speak of this block? you may, but speak it clear.
speak not of youth; there are no children here.

Copyright © 2010 by Robert Lashley


One morning I went out to see if any
strawberries had ripened to the core,
peeling back their green umbrellas. Many
times I’ve wished I had a bullet for
a slug, one for one. But guns
for slugs are not allowed in Portland. So
I stomped off to the store for beer, tons
of it, and set it out in tidy rows
of little cups, as a communion feast
for wormy things. Then waited. Saturday
I found the cups all empty, not the least
amount of slug within. Berries lay
in scattered splotches like a thatch,
and my old dog lay happy by the patch.

Copyright © 2010 by Margaret D. Smith


So strong the song, so slight the bird
who perches on my balcony. Bright
throat and back, it must be a male
warbling his eagerness to mate.
Every day he serenades the air,
but no females flutter to his side.
Now he flies to the pine tree
as if a change of venue will heighten
his advantage. He cocks his head,
looks left then right between trills.
I think he looks for happiness, wants
another of his kind to share his life.
I, too, would like companionship
but haven’t advertised. Unlike that sparrow,
I don’t sing for love and cheer
or whistle while out walking. I’m afraid
I’d just attract some old lost cause
who’d hear my siren song, stumble
out from a neighborhood tavern,
and follow me home, expecting to be fed.

Copyright © 2010 by Nancy Dahlberg


The coffee’s made, the banged-up metal chairs
unfolded in a circle. Still the room
looks stripped, a dancehall after hours: bare
hardwood floors, an old piano, a push-broom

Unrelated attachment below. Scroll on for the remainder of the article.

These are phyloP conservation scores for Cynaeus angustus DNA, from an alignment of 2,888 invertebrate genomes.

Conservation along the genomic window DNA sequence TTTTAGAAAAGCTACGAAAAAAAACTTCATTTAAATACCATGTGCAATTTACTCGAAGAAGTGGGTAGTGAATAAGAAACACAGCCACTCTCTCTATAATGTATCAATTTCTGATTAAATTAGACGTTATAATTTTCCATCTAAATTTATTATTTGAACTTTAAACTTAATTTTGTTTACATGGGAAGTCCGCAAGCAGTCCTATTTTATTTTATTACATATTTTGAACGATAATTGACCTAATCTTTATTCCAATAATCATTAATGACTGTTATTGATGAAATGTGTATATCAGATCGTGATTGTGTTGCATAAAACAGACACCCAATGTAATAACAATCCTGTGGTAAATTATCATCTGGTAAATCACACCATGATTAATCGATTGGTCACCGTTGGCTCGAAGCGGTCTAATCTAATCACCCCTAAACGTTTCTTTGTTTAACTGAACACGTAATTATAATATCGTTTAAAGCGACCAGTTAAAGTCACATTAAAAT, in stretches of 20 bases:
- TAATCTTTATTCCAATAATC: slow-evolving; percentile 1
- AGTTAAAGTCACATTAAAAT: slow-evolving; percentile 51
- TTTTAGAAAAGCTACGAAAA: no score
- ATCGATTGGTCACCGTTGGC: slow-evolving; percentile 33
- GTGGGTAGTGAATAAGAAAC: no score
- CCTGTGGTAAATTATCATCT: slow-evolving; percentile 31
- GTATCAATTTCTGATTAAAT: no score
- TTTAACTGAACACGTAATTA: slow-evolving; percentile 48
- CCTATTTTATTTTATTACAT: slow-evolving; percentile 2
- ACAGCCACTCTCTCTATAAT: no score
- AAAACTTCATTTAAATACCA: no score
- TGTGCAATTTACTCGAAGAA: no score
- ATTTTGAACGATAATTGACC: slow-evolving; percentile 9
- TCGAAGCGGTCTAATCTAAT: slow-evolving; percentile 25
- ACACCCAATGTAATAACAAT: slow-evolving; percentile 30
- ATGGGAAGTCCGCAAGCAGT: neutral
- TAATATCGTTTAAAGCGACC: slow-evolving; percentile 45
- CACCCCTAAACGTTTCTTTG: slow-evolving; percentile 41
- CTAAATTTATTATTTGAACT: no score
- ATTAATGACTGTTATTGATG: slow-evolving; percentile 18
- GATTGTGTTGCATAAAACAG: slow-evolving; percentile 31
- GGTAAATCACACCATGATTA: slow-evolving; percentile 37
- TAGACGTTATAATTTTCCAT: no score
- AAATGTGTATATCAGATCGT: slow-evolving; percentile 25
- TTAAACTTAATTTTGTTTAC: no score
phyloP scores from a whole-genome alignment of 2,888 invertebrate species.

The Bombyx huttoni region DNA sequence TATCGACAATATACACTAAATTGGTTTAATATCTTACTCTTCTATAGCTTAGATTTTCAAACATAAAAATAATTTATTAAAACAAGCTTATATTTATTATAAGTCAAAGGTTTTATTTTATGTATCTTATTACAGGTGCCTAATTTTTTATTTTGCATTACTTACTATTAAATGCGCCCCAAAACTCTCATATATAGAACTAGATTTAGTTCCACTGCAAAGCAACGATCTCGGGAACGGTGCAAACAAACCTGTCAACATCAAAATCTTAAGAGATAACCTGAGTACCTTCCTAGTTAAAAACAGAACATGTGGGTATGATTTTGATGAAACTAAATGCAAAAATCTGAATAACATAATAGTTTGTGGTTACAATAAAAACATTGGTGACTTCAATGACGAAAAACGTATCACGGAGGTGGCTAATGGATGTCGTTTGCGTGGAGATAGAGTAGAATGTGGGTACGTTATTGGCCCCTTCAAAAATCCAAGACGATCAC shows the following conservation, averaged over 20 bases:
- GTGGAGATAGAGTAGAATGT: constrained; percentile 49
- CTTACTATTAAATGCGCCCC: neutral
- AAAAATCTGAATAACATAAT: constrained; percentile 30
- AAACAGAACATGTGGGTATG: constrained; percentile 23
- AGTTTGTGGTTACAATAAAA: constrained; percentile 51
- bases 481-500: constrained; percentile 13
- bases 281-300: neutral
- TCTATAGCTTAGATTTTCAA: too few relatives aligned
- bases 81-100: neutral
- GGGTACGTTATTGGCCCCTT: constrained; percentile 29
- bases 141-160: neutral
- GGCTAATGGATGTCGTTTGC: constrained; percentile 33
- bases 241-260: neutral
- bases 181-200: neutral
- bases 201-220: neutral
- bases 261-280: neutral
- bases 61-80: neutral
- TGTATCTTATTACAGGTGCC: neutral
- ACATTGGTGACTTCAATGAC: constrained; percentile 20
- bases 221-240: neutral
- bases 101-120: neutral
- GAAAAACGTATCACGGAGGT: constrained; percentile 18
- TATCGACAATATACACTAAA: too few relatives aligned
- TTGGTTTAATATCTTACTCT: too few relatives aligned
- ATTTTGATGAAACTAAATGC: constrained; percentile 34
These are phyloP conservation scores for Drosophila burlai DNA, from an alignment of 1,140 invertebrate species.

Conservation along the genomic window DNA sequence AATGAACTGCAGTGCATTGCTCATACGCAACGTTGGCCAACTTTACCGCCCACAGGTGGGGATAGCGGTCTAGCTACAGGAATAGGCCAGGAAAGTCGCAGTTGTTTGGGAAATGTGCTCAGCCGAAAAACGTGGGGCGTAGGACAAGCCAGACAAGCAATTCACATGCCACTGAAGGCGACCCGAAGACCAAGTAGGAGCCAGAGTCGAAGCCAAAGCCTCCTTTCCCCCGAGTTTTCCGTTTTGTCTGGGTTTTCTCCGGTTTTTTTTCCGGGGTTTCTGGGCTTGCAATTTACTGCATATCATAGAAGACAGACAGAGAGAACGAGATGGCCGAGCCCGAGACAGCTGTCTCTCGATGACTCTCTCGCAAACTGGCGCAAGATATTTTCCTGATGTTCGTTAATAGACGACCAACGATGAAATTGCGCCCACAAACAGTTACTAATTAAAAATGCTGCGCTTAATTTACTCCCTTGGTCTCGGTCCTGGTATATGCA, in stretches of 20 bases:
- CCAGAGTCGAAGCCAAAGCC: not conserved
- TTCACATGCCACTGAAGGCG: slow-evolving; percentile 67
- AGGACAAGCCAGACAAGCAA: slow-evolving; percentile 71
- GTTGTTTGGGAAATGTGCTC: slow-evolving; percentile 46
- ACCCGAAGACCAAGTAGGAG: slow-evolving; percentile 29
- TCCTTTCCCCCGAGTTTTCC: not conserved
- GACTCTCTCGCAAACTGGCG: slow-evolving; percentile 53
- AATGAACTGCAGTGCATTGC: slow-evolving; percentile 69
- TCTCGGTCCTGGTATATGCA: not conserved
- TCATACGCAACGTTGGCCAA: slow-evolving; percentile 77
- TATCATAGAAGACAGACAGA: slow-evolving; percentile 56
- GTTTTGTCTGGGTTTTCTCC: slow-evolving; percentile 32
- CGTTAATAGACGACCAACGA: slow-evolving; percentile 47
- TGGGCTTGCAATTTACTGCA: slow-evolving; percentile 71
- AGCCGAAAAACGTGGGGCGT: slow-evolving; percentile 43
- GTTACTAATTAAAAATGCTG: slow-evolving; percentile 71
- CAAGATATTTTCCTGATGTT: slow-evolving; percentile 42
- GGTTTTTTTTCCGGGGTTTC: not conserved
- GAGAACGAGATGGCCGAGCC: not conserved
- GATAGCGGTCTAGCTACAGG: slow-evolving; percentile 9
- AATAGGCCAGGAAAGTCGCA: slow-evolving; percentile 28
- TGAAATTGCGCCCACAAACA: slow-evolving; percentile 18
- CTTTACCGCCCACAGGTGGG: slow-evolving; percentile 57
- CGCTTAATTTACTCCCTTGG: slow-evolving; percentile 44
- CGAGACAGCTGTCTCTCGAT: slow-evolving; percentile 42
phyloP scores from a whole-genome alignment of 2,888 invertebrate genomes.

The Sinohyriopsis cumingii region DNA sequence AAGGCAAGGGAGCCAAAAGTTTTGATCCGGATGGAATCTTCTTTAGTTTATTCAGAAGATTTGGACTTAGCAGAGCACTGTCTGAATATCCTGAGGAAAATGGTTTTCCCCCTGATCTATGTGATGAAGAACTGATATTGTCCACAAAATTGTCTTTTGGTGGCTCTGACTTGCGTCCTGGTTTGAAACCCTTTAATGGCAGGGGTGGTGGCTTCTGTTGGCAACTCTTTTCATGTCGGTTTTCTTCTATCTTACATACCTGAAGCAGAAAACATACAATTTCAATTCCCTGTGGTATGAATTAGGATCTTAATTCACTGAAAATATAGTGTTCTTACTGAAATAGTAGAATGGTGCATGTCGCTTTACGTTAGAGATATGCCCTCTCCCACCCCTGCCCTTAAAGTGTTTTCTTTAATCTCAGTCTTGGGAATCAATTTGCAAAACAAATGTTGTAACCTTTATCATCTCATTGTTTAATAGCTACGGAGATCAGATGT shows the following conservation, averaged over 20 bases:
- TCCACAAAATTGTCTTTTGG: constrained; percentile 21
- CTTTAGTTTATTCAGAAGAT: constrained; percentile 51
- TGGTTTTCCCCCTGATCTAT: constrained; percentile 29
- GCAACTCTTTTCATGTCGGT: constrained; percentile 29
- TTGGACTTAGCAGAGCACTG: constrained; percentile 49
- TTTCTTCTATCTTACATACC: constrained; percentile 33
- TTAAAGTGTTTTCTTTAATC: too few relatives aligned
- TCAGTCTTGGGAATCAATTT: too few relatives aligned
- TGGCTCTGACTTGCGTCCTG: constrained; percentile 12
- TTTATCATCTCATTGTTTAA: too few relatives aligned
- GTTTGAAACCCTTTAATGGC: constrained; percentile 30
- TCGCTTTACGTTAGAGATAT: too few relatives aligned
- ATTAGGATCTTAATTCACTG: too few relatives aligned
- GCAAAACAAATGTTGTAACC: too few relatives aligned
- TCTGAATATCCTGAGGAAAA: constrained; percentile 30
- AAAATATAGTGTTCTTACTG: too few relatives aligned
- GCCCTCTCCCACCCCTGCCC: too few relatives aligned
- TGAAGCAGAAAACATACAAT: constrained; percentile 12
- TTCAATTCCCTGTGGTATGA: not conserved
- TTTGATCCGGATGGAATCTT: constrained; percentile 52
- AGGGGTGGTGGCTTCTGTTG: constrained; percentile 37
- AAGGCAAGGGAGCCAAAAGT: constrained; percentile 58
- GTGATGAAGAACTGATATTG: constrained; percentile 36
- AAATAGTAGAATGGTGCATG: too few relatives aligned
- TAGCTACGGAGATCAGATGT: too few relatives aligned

in the corner, mirrors on the wall,
more a ballet studio than church—
and, above, fluorescent lights. My usual place,
my back to the mirrors, avoids the ghastly fall
of light, unkind to any age or face.
It always looks like rain from here. The high
basement windows look up to the street
through frosted panes that pixelate the passers-by,
and then they’re only visible from feet
to knees. Upstairs, a choir rehearses a hymn
that sifts through the floor, stirs reminiscences
of incense and candle wax; a churchy scent
imprinted never leaves the brain. I hum
along. I sang these songs, loved what they meant.
There’s stained glass just above the beams.
A rose window glows in the choir loft,
and dappled light sweeps the pews. It seemed
on fire once. The radiance gone soft
did God’s work, no doubt inspired awe,
as with the peasant when the cathedral at Chartres
was new. Twisting his cap, the poor wretch, starved
for beauty, looked up dumbstruck, slack-jawed.
I’ve imagined our slogans carved
in stone and gilded words, our stories told
like stations of the cross, or in colored glass,
nostalgic thoughts of icon, cope and stole,
a bit of liturgy, perhaps a Mass
to solemnize the goings-on. I feel
poor at times, but I have deeper needs
beyond such glory. Spareness works for me.
I’m best low to the ground, where I can kneel,
and even though I’ve never bent a knee
in prayer down here, I remember what to do.
First, keep out of trouble and don’t play God.
Then practice, practice, mostly, but who knew
not being Him would be a full-time job?
In this house all we do is rent
a room to share our common woundedness,
the very point of which allows the heart
to open, grace to enter. I once went…
Ah, the meeting is about to start.

Copyright © 2010 by Donald Kentop